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David T. Allen

Lone Star Pioneer

An air-quality expert works to put Texas at the forefront of precollege engineering.


By Mark Matthews


After most of a career spent studying smog, engineering Prof. David T. Allen is now intent on blowing some fresh air into high school science.

For more than a dozen years, the University of Texas, Austin, chemical engineer has donned a hard hat and lab coat to lead hundreds of researchers in measuring particulates and ozone spewed by vehicles, refineries, and chemical plants in eastern Texas. Their findings, recorded in scores of papers as part of the 2000 Texas Air Quality Project and later studies, helped secure Allen a prominent role in green engineering, including a seat on the U.S. Environmental Protection Agency’s science advisory board and editorship of a new American Chemical Society journal devoted to sustainability.

Allen still directs the Center for Energy and Environmental Resources at the Cockrell School of Engineering and teaches a popular freshman course on sustainability. But much of his effort nowadays is focused on the precollege years, training high school teachers and developing curricula to ensure that future engineering students enter college better prepared — and in much larger numbers.

A Texas-size opportunity arrived in 2006, when the state mandated four years of high school math and science. That meant a year each of biology, chemistry, and physics, but the fourth year was wider ranging; it could be some combination of physics and chemistry, “principles of technology,” or engineering. “It sparked my interest,” Allen recalls. He saw the chance to create a solid, yearlong course in engineering design.

“Texas has 250,000 high school graduates a year. If one in 10 is interested in engineering, that equals 25,000 kids a year,” he explains. “We could attract thousands to engineering. It struck me as really important for us to be engaged in the implementation of this new course.”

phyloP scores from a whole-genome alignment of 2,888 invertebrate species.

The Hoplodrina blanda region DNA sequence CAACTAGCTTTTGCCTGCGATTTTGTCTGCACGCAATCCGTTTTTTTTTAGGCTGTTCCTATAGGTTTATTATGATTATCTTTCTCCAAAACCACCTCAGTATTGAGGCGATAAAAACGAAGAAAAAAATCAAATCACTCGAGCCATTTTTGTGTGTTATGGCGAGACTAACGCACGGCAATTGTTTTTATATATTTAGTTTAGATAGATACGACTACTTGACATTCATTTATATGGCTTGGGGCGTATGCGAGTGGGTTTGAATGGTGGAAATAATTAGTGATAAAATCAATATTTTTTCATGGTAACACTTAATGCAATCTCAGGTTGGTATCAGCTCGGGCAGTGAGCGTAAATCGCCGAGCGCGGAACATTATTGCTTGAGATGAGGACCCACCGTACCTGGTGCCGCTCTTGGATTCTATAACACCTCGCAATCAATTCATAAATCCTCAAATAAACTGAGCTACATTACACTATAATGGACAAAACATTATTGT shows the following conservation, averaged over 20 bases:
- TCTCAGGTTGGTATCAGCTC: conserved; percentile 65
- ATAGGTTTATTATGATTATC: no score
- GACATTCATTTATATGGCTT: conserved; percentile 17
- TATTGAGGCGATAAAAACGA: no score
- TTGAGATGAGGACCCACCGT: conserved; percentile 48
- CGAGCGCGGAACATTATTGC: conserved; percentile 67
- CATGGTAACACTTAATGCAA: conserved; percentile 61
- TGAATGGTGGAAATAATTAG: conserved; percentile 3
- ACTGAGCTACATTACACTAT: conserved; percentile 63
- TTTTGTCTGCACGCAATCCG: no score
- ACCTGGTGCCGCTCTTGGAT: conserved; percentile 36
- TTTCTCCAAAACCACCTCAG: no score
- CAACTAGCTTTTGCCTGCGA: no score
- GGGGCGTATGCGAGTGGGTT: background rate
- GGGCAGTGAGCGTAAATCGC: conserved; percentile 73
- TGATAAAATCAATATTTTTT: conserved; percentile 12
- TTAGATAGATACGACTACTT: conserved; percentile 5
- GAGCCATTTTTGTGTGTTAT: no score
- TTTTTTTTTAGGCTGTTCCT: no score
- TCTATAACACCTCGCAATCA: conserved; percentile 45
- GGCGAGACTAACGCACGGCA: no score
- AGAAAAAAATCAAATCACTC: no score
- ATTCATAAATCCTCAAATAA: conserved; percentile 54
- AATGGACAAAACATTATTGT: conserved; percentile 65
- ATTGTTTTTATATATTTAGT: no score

Since engineering only recently entered precollege teaching, many authorities shrink from introducing a full course at that level, and instead advocate integrating engineering within the regular science curriculum. Allen and colleagues Cheryl Farmer, Richard Crawford, and Leema Kuhn Berland don’t reject that approach, but aim for more. Funded by the National Science Foundation’s Mathematics and Science Partnerships, they first added an engineering component to UTeach, the successful graduate-level preservice training program for science teachers. Then, prodded by NSF, they set out to develop and test a high school engineering course. Built on a foundation of learning research, it would be, as they describe, “couched in the context of a rigorous engineering design process, and scaffolded to build engineering skills and habits of mind.”

With no nationwide K-12 engineering standards to guide them, they framed their own: Students should emerge with an understanding of engineering practice, process, skills, and habits of mind, and they should advance in math and science. The team came up with what they call STEM-design challenges “in which students are posed with a design challenge that can only be completed through the purposeful application of engineering principles and relevant math and science concepts.” One unit, Pinholes to Pixels, has students design and build a pinhole camera. They explore early camera technology; find out what needs the camera must fulfill; brainstorm designs; mathematically model camera size, aperture, target object, and distance between the object and the camera; and build, test, and refine their designs. The overall goal is both to teach the engineering design process and get students “excited about the inherent creativity” of engineering, Allen says.

Tested and refined at seven schools, the course is in 25 schools this year and will be in 100 next year, potentially reaching thousands of students. The team is grappling with how to tailor the course for a range of paces so it can successfully be taught in highly rated schools and disadvantaged districts. “We really want to reach students who are going to be top-performing math and science students, and excite and motivate students who may not be attracted to math and science,” Allen says.

If successful, this high school engineering course will mean a change in approach at the college level. Allen says freshman programs will need to adapt to a cohort already grounded in key engineering principles and find new ways of enriching the undergraduate experience.

 

Mark Matthews is editor of Prism.


University of Texas at Austin & iStock Photo

 


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